Hey Tom! Great to hear you are alive and well ! :)) Can't wait to see your debut show on April 20th! I am so happy for you!! Big hugs!

Tess

John said...

Congratulations, Tom! Y&R is not my show, but I will check it out on the 20th. After GL, especially, I think all talented, creative folks who are doing their part to keep this genre going because they genuinely love it should be rewarded. There don't seem to be enough of you left working in the industry. (Even if I'd selfishly prefer it if you had stayed unemployed and still had lots of time to share us all kinds of fascinating backstage details about the process and history of writing these shows! j/k)

Anonymous said...

did you read the interview SON did with Nancy Curlee?

Anonymous said...

Ok I watch the show.
Great dialogue between Ashley and Jack.

Big oversight that Karen was told that Tyra could NOT adopt Ana, and suddenly she can! Make me angry at the writers! They should address their own crapola!

Cane and Jill dialogue, not too bad except:
Cane: Hopefully, like a man of principal. Seriously and he said it without throwing up, that is why they are paid a lot.

Jil/Jack/Ashley dialogue
Hilarious and great!

Billie/Chloe dialogue
Over the baby, just awful, Billie loves his little girl but he does not even like Chloe. For me time wasted

Ana/Tyra scene
Awful. They both cannot act out of a paper bag. Not your fault!

Upset at Devon and his lack of reaction to Neil’s betrayal to Karen.
Upset at Lily defending her father, seriously she has no spine, no woman would not be angry at the way Neil treated Karen, it was despicable.
Tyra: (Sighs) Look, you did not see the look on Karen's face, Devon. God knows that she's not my favorite person, but I don't wish this on anyone.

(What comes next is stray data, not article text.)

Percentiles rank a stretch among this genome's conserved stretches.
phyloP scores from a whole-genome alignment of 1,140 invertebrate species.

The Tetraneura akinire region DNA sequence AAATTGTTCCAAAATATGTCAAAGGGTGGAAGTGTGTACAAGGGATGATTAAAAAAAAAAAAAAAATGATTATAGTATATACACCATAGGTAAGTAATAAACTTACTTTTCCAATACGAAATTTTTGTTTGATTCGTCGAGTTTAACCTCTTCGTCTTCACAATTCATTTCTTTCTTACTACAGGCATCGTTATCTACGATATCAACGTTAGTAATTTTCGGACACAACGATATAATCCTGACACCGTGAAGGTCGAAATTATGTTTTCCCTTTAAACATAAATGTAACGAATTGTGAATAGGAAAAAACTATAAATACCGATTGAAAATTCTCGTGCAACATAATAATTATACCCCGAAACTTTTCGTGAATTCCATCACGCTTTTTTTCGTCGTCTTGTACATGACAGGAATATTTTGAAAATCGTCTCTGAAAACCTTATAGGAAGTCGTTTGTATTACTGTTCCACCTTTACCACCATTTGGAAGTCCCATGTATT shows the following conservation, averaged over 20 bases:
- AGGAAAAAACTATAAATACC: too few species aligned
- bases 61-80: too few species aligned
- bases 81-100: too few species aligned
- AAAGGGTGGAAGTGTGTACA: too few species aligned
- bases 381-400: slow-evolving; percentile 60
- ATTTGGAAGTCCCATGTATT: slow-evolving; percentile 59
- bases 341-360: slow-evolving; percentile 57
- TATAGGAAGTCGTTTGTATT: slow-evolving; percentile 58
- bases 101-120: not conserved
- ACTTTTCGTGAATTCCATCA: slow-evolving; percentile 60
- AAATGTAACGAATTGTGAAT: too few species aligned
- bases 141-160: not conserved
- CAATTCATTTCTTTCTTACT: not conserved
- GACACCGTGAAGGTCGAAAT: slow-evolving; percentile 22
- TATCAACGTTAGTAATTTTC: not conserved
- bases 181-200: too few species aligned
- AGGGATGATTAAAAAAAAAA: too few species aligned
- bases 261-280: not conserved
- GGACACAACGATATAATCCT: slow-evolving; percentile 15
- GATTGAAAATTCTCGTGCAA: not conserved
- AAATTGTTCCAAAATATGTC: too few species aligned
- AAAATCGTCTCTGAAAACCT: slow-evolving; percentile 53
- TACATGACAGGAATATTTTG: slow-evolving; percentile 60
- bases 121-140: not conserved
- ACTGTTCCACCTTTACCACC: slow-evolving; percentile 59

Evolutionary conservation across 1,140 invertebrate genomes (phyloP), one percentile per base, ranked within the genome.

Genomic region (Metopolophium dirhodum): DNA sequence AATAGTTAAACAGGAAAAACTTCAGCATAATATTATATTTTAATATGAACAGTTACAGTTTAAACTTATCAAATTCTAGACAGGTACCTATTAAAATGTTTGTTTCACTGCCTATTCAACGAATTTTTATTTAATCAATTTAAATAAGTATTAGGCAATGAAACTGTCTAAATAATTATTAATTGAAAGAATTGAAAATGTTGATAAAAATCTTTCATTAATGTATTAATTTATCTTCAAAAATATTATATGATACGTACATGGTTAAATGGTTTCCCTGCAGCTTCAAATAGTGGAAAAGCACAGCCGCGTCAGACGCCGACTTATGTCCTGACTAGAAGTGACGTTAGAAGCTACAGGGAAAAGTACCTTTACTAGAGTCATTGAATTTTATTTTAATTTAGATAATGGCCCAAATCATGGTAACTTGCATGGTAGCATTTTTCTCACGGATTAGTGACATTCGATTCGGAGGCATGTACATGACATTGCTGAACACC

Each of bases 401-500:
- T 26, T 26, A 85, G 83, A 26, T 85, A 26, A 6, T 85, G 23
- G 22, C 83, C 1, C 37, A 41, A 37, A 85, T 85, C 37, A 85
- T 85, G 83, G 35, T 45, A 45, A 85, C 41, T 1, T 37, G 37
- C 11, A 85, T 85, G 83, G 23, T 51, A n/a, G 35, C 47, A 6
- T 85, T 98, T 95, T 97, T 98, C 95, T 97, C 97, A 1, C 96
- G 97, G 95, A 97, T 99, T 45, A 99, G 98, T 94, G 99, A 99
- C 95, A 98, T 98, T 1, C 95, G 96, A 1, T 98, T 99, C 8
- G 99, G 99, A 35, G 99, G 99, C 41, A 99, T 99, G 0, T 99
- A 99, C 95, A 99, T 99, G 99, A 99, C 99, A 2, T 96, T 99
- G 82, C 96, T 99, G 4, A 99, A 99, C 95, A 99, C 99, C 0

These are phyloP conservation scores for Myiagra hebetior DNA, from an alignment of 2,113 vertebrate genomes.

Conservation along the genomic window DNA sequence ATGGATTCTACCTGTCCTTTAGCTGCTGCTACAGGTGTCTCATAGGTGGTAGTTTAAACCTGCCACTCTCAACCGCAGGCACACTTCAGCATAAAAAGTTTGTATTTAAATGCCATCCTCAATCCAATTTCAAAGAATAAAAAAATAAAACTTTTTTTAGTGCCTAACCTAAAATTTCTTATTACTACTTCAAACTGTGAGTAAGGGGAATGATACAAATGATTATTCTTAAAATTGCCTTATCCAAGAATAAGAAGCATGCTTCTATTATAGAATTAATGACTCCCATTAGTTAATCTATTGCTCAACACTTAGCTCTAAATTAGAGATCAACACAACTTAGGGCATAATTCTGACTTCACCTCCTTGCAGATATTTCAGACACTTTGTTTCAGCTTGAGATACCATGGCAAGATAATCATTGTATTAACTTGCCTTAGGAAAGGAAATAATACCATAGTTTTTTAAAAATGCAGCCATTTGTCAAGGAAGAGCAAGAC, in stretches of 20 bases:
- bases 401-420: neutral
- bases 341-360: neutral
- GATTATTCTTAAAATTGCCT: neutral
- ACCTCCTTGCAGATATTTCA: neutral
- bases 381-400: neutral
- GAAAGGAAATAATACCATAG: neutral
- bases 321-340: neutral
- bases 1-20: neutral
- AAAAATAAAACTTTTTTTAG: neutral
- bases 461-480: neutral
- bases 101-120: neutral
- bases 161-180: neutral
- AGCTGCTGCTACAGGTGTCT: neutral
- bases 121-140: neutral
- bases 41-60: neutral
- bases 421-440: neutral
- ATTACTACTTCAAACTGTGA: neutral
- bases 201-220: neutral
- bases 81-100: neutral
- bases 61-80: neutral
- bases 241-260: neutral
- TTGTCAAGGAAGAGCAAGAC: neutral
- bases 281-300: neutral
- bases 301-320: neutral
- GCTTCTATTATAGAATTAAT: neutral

Seriously, she cheated with her husband and she says that! Seriously!

Chloe/Cane meeting
Did not like it at all, Cane was grinning so much, he looked like he wan the lottery instead of letting go of the custody. Just a cheesy ending, to a boring storyline.

Chloe/Cane /Lily/Billie
At the end, I was waiting for the 4 of them to start signing cumbaya around Cordelia’s stroller!

Karen/Neil apartment
I loved Karen cutting disgusting Neil to shred, man she was good, and the dialogue were great.

I hate Tyra the mistress going back to Karen’s apartment, seriously? But I hate her anyway; see above comment about paper bag, not your fault.

Shannon said...

Great Job Tom! If I hadn't read a Y&R message board I would not have know that this was your debut episode. You seem to have a really good feel for the show. I especially liked the snappy dialogue between Jack/Jill/Ashley and Jack with Adam. I am looking forward to some more of your work!

"Seen It All" on SoapCentral said...

Ran across the reference to your blog at Soap Central. How cool to find out just before I watched the episode. (Sorry, it was DVR'd.) It was like when we met the parents of a rookie debuting for the the other side while standing in line to get into a Cubs game. How fun. I watched with new eyes. I don't fancy myself a seasoned critic. But I will say I LOVED the dialogue with Jack and Ashley especially. Loved Chloe's "name" speech. I HATE to see lovely Nia leave. She is SOOOOO good. Sad. Bad decision, not yours I presume. Anyway, back to your experience as a writer. I can't imagine how one could step in from the outside and cover sooo much territory in one episode. IMHO you did an amazing job!

P.S. How am I going to know which episodes are yours in the future?

Anonymous said...

Hello Tom,

Your writing is fine. The dialogue fit the characters.

Adam is my favorite character. I would like him to be redeemed. Thank you.

Anonymous said...

I have a question, since we were told that Tyra could NOT adopt Ana and this is why the Winters did it.

Why Suddenly could she?

Is is the HW decision, or the script writer?

Who is responsible for that lack of continuity? Do they know how viewers hate that laziness?

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yrlover said...

I enjoyed your article Tom and try to never miss yr even when I'm upset with storylines.

yrfan said...

I loved your work on Y&R and wish you the best with your new job.